Most tourists to South Africa will fly into OR Tambo airport in Johannesburg, often necessitating a one or two day stay. Here is a guideline to touring the area when there is only a day or two to spare.
There are several choices for the short term traveler, however, and careful advance planning will make transit tourism effective and pleasing.
South African Political History in a Museum
What would South Africa be without its notorious legacy of Apartheid? The Apartheid Museum, west of Johannesburg, is a must-visit for anyone to the city. An unusual, eclectic, extremely informative museum, it takes the visitor into the heart and soul of the realities of South Africa under this inane racial system which ended in the country’s first democratic elections in 1994 and asks questions of every visitor, whatever his or her origin. It is an unexpectedly uplifting experience which places segregation in the place where it belongs (a museum) and gives each visitor hope about our humanness. Most tour operators will offer a trip to the Museum as part of their Johannesburg package. Set aside at least 2 hours for this experience.
Exploring South African Gold Mining History in an Entertaining Way
There is not much of note to eat or drink there, but the Apartheid Museum is perfectly situated a few steps away from Gold Reef City: another excellent venue to explore some of South Africa’s history, culture and day-to-day life and enjoy a variety of dining options. Johannesburg (locally known as Egoli or ‘place of gold’) developed around the gold-mining industry. Gold Reef City is based on the grounds of an historic gold mine and offers the tourist a small peek into the development of this world-dominating industry from a local, historical perspective in an entertaining and informative way.
Having just visited the Apartheid Museum, visitors can gain a clearer perspective of the sociological impact that gold mining had on the country, which makes Gold Reef City that much more interesting. Gold Reef City incorporates a museum, an opportunity to see a gold pour, a magnificent coin display and the opportunity to purchase Kruger rands on site, a casino, a variety of places to dine and some novelty stores. A theme park is part of the set up – and while not offering a challenge to seasoned theme park revelers, it does boast a couple of unique wide knuckle rides as well as tamer fare for the younger traveler. On weekends and public holidays there is the added bonus of cultural buskers like tribal and gum boot dancers.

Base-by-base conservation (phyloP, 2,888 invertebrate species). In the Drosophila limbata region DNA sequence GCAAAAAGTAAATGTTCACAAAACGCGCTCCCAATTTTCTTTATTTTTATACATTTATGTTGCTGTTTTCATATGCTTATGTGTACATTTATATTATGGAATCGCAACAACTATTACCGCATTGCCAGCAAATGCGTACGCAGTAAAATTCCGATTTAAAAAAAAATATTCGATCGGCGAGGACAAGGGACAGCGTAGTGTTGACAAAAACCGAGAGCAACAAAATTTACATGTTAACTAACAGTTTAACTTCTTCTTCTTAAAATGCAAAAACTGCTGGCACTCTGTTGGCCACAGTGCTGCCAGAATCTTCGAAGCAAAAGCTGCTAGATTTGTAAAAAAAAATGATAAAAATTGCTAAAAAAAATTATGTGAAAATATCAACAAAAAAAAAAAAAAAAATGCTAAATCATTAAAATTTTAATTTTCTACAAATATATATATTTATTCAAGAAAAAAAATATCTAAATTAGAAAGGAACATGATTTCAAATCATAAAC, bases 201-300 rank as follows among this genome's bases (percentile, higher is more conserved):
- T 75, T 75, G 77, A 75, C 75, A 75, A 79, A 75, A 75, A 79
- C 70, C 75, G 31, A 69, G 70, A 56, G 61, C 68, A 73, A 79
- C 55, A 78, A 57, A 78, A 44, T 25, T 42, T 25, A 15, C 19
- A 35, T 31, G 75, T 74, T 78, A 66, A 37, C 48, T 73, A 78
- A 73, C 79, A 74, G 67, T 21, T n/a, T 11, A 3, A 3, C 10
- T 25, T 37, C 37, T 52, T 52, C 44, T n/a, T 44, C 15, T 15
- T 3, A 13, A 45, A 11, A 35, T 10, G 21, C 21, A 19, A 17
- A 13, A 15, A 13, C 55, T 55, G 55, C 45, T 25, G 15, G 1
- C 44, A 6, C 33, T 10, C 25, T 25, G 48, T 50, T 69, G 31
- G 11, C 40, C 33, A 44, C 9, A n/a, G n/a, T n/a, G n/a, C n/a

South African Indigenous Culture at a Glance
Lesedi Cultural village, situated just north of Johannesburg, is another interesting way to spend a day in this area. Based in the beautiful Magaliesburg mountains, the cultural village offers visitors a snapshot view of five local cultures: the Ndebele (renowned for their unique and colorful architectural applications and handicraft), as well as Zulu, Basotho, Pedi and Xhosa.
Although a day visit is an enriching experience, an even more fruitful insight is gained by spending the night in the village. After the cultural tour, visitors enjoy traditional meals, fireside entertainment in the form of dancing and traditional story telling. The Lesedi experience was masterminded by one of Africa’s great modern explores, Kingsley Holgate. This has resulted in an experience which is not only commercial in nature, but underpinned by authenticity and a true respect for African traditions.
Urban South Africa: the Flipside
Several tour operators offer half day and full day visits to the sprawling township of Soweto. The largest township in Gauteng, it started as a segregated settlement for job seekers from rural areas but gained momentum of its own and has grown into a city in its own right. The South Africa which is often seen from the perspective of tour buses and luxury accommodation in urban, tourism-orientated areas, is only a fraction of what the country is all about and a visit to Soweto will afford an insight into modern African culture, living conditions which range from the opulent lifestyles of local dollar millionaires to shack dwelling and improvisation on the poverty line.
Alive with shebeens (traditional restaurant/bars) and markets, the warm and friendly atmosphere is captivating. Most of the tours will visit the homes of Nelson Mandela, Winnie Mandela and various South African Nobel Prize winners. A stop by the Chris Hani Baragwanath hospital – the largest hospital in the world – is interesting. With over six thousand staff members and around two thousand patients checking in each day, a look into this operation is an enlightening experience.
If touring is not a feasible option and style and comfort is more acceptable, then head off to the shopping Mecca of Sandton City in the northern suburbs of the city. It is filled with world class restaurants and hotels, theatres, and retail outlets ranging from innovative local clothing and up market jewelry outlets (what better place to purchase one of South Africa’s prime exports: diamonds?), to international fashion stores. By mid 2010, the Gautrain rail system will link Sandton directly with OR Tambo airport.